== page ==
At the University of Pittsburgh, Jonas Salk launched what was then the largest human trial in history, injecting nearly 2 million American kids with a potential vaccine. When it was announced that his vaccine worked, Salk was hailed as a humanitarian hero.
Famed CBS newsman Edward R. Murrow asked Salk who owned the patent to his vaccine. The scientist replied: "There is no patent. Could you patent the sun?"
The battle of science against disease, however, wasn't as smooth and simple as movie house newsreels from the time depicted it. At one point, a botched batch of vaccine paralyzed and even killed some of the recipients.
Salk's main rival in the vaccine race, Albert Sabin at Cincinnati Children's Hospital, couldn't gain political support in the U.S. for what he viewed as his superior vaccine. So at the height of the Cold War, he tested it in the Soviet Union instead.
Both Salk's and Sabin's vaccines are still used today. But Sabin's version, which requires just two drops in a child's mouth, proved much easier to use in mass immunization campaigns.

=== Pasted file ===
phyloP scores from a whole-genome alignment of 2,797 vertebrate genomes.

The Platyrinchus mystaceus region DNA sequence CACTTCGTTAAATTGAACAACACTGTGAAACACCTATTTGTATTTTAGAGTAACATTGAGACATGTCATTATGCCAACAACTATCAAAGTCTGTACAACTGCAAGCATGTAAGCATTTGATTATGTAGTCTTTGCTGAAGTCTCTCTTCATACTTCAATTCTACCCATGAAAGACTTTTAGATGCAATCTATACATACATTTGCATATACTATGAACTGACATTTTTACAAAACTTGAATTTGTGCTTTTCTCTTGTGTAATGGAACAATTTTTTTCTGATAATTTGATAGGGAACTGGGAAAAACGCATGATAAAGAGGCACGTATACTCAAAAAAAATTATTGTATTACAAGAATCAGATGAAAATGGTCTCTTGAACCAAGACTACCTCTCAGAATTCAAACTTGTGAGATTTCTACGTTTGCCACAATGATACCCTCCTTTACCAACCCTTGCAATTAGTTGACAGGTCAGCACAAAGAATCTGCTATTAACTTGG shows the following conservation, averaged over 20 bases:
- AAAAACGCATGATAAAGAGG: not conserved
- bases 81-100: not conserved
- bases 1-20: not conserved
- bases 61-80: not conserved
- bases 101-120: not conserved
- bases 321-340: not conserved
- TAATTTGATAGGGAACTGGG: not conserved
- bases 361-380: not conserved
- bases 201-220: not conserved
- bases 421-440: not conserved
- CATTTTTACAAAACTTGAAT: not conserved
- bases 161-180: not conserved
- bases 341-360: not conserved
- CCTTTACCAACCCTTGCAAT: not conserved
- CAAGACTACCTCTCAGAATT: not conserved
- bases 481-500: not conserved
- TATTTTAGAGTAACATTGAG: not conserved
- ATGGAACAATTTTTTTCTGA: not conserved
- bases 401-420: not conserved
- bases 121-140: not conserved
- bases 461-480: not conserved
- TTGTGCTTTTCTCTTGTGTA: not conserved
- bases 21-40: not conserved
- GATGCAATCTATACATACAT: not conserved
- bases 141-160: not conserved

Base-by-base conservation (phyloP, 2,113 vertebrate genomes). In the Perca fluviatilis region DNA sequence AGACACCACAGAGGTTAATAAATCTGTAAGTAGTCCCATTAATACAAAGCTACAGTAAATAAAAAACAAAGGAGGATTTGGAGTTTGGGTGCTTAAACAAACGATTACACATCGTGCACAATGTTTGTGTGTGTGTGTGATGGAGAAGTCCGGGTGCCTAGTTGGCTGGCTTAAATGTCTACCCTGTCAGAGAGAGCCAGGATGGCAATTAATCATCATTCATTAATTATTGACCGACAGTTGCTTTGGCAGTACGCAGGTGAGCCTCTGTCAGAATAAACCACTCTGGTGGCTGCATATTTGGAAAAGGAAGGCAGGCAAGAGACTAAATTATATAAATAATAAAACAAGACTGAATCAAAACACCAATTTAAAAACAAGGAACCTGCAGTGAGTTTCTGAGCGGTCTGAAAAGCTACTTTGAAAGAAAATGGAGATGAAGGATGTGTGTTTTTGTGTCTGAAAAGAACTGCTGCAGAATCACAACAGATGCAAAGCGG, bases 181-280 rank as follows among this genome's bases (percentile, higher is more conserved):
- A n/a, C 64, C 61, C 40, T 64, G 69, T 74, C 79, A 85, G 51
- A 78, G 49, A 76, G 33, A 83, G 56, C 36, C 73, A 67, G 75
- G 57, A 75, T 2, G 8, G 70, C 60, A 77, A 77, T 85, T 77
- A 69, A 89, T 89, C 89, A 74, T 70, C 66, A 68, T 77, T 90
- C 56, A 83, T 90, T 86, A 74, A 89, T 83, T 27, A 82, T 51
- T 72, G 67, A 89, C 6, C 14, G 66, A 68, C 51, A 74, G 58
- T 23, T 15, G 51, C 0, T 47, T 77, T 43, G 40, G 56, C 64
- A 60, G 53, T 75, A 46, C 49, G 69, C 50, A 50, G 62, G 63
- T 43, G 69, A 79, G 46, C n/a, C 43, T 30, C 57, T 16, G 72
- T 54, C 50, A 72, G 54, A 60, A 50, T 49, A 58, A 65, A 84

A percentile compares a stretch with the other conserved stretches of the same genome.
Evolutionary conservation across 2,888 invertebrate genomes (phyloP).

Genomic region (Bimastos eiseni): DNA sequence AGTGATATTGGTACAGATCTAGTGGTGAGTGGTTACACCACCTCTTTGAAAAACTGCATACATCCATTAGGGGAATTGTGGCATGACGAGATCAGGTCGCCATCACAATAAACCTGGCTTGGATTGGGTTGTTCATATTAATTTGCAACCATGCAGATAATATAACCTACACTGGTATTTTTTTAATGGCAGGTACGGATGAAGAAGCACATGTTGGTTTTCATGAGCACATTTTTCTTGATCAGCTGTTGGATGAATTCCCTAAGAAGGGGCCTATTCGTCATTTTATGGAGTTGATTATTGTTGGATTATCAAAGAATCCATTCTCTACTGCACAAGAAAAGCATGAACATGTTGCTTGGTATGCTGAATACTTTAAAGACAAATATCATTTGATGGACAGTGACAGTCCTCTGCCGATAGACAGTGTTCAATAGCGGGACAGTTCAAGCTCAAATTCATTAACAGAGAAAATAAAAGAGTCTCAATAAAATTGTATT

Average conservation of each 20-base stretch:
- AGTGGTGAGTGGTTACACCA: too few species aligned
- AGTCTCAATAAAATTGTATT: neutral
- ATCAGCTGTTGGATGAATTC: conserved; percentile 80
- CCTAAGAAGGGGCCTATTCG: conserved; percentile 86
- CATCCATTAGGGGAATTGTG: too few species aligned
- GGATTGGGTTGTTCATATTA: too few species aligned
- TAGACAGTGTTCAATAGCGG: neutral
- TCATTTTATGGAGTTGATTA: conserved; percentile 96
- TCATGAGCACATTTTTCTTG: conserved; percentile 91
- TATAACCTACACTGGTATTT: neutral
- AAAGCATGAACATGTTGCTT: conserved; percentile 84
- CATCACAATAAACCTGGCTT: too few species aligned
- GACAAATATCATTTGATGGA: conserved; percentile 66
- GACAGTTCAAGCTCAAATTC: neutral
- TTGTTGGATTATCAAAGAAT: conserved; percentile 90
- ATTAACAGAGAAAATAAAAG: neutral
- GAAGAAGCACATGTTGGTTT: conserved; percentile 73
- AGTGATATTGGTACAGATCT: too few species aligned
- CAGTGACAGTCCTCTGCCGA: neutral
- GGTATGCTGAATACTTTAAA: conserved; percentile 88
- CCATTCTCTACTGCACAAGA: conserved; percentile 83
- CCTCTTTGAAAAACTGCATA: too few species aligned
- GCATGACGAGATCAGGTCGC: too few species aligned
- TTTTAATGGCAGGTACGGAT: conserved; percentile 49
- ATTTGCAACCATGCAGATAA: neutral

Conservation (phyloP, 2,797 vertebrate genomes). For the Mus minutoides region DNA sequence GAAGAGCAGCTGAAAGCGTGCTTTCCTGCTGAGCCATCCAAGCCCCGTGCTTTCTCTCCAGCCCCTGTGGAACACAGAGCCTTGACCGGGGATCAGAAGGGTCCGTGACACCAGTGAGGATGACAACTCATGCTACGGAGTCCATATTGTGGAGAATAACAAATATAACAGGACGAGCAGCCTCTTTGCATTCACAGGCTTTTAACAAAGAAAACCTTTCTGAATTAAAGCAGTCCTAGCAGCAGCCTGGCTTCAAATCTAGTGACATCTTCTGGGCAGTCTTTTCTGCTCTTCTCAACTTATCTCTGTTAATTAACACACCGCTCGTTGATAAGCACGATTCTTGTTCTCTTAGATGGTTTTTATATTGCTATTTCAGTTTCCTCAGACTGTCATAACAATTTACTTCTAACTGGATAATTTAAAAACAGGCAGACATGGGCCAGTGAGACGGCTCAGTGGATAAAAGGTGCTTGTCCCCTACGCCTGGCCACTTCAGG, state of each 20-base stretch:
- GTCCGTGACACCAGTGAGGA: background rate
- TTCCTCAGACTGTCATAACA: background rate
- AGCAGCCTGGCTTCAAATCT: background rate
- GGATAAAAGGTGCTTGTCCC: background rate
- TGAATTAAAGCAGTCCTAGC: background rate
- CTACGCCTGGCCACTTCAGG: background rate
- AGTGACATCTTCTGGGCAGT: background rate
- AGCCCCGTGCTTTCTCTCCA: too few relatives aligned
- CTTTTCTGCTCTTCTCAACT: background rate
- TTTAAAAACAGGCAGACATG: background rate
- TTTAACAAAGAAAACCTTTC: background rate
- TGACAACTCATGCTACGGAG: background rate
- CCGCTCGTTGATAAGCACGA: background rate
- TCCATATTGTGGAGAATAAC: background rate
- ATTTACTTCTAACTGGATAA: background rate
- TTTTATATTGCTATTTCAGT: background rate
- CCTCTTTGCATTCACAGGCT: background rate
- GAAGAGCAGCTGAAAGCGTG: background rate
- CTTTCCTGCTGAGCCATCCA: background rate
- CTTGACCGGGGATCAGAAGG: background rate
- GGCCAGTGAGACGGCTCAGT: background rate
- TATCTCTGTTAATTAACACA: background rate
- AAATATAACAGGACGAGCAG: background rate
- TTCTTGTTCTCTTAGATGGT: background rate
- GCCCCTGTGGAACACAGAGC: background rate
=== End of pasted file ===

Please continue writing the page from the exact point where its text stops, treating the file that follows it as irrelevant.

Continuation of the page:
Sever says this oral vaccine was key to wiping out polio in the developing world: "After all, if you could count to two, you could be an immunizer."
The U.S. recorded its last case of polio in 1979, among isolated Amish communities in several states. Then the effort to eradicate polio globally began in earnest. The Western Hemisphere reported its last case, in Peru, in 1991.

Stamping Out The Last Pockets Of Polio

The world is getting tantalizingly close to eradicating the polio virus. Although 11 countries reported cases of polio in 2011, the virus has turned up in only four countries so far this year.
http://npr.org/news/graphics/2012/10/gr-polio-624.gif
In 1988, the World Health Organization set a new goal: eliminate polio. Since then, international institutions have poured billions of dollars into the eradication effort. They're getting very close to their target: So far this year, there have been fewer than 200 polio cases globally.
But the intensive immunization efforts against polio right now can't let up at all, warnsJoel Breman at the National Institutes of Health.
"We've seen what can happen when there's any break in the chain," Breman says. "In 2003 and 2004, northern Nigeria stopped vaccinating, even though they had endemic transmission. And boom! Twenty-one other countries that claimed and had proven to have eliminated polio became reinfected all over."